NAPSEC For Parents
KNOW THE LAW - KNOW YOUR RIGHTS
Directory of Resources
OTHER USEFUL RESOURCES
National Association of Private Special Education Centers
Continuum of Alternative Placements and Services
Private Special Education & The Least Restrictive Environment
NAPSEC Member Programs - Intensive Educational & Therapeutic Services
IDEA - Services for Children with Disabilities
Special Education Resources
US Department of Education - IDEA Materials
Individualized Education Programs (IEP)
IEP Team Meetings and Changes to the IEP
Changes in Initial Evaluations and Re-Evaluations
Part C Option: Age 3 to Kindergarten Age
Early Intervening Services
ARTICLES OF INTEREST
Advocacy Strategies To Make Your IEP More Effective
- Gather information prior to the meeting. Use school records, examples of your child's work, outside evaluations, and all pertinent information.
- Build relationships with school staff and discuss concerns prior to the meeting. It is good practice to visit the school and the program they offer. Maintain these relationships and build support by being open to ideas. Know who will resist your suggestions and decide what is negotiable. Remember school environments are also political environments. Know who has the real power to offer services, programs and placements.
- Get a copy of a blank IEP form and work on the sections that involve specific parental statements. When developing a parental vision statement, state the need for increased communication and teamwork across all academic, non-academic and extracurricular areas. Study them closely.
- When stating the strengths of your child also remember to address concerns over their ability to participate in outside activities, problems transitioning from one activity to another and how these different parts of your child's life impact upon each other.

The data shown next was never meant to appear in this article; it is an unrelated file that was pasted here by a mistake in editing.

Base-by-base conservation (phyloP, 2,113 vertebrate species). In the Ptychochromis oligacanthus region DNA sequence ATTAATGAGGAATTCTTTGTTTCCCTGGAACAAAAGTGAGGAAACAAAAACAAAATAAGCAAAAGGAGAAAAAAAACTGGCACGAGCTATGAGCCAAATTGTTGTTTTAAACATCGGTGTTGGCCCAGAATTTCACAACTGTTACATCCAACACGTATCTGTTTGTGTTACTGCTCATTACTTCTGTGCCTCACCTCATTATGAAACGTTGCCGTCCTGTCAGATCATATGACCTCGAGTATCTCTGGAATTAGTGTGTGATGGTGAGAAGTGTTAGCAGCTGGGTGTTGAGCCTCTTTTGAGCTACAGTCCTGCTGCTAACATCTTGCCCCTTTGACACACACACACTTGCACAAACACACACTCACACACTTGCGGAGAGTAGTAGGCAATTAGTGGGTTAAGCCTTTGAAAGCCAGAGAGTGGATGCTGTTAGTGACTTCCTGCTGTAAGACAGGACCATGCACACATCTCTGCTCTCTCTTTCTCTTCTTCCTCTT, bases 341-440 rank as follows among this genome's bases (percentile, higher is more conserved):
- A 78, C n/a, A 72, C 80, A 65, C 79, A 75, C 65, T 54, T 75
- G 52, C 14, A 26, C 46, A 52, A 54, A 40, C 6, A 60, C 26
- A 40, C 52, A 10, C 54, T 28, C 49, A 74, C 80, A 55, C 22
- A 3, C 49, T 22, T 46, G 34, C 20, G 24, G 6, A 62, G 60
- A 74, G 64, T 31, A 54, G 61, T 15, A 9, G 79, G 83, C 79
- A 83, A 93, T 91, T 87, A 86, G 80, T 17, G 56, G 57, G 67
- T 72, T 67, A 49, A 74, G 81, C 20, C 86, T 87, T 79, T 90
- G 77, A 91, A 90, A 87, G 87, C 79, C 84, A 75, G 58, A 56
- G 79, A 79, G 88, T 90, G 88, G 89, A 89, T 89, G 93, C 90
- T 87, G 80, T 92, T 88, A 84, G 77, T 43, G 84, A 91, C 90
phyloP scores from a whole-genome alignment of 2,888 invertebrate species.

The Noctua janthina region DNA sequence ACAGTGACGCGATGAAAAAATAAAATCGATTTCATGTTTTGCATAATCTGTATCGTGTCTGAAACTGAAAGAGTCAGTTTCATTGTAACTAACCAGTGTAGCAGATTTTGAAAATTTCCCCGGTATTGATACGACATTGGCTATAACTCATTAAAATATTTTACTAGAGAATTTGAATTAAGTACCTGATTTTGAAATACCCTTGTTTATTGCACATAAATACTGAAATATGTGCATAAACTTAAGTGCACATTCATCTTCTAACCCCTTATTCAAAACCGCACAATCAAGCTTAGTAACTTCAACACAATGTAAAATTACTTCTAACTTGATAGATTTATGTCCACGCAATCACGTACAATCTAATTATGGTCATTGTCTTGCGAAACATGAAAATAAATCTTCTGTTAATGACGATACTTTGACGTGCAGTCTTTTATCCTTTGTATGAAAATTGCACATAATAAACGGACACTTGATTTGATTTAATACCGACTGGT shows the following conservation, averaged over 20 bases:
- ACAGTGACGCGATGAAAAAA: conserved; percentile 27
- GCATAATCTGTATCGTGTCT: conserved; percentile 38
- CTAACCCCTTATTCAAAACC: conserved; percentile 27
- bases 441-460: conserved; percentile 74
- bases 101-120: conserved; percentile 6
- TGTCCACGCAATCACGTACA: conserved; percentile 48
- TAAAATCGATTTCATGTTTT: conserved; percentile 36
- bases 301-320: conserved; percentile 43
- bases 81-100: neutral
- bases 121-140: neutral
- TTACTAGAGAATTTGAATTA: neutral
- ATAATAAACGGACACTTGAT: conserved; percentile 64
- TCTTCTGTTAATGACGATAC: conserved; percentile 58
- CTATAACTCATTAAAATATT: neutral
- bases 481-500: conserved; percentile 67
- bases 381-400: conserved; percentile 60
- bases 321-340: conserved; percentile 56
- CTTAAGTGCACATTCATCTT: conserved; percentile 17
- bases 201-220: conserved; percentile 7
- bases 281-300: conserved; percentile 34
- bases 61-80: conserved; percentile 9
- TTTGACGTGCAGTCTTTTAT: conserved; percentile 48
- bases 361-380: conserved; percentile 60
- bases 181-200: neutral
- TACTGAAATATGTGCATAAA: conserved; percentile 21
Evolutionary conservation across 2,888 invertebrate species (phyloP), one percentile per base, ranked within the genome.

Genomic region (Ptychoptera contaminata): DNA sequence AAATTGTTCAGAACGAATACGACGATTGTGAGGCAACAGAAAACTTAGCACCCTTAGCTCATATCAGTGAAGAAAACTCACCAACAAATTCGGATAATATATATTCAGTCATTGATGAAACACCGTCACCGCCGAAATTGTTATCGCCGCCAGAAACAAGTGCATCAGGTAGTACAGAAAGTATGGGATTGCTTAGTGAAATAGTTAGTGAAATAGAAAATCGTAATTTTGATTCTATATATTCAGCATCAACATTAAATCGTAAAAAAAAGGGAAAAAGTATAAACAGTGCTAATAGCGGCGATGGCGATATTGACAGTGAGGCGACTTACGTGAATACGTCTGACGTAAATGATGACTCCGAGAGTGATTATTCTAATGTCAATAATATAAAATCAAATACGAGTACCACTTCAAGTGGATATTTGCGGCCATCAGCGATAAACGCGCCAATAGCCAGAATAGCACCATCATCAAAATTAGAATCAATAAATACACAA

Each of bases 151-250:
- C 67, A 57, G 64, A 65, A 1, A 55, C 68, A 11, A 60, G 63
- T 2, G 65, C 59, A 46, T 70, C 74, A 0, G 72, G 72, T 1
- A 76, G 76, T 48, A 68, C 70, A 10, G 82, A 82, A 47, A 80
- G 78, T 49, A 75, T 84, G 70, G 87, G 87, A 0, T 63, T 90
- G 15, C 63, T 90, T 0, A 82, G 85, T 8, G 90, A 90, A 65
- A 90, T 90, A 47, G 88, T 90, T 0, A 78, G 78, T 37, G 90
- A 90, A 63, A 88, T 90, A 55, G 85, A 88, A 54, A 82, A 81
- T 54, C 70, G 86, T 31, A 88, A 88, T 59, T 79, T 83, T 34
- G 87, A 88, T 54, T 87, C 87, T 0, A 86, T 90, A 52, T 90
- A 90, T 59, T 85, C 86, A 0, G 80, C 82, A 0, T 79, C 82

- State your concerns over school-based problems like irregular provision of services, safety issues, failure to provide assistive technology. Has there been a lack of academic progress? This is also a good time to discuss independent evaluations and the need for further assessment.
- If you need a native language and or sign language interpreter, make sure you request one prior to the meeting; the school must provide you with one that speaks or signs in your native language.
- Make sure that both the regular and special education teacher will attend the IEP meeting and will develop collaborative strategies to work with each other within an integrated curriculum. Placement (Least Restrictive Environment) determination should not be made prior to the IEP meeting and should not be based solely on what services are currently available.
- To what extent can the student participate in classroom activities with her/his non-disabled peers? Consider problems and barriers that may arise and propose solutions. Consider modifications and accommodations to classroom activities. Have an idea of the appropriate timelines that you -want written into the IEP.
- It is crucial that you know whether teachers are using standardized testing or alternate assessment to measure your child's progress. If you don't know or understand these methods, schedule a meeting with the respective teachers to discuss them.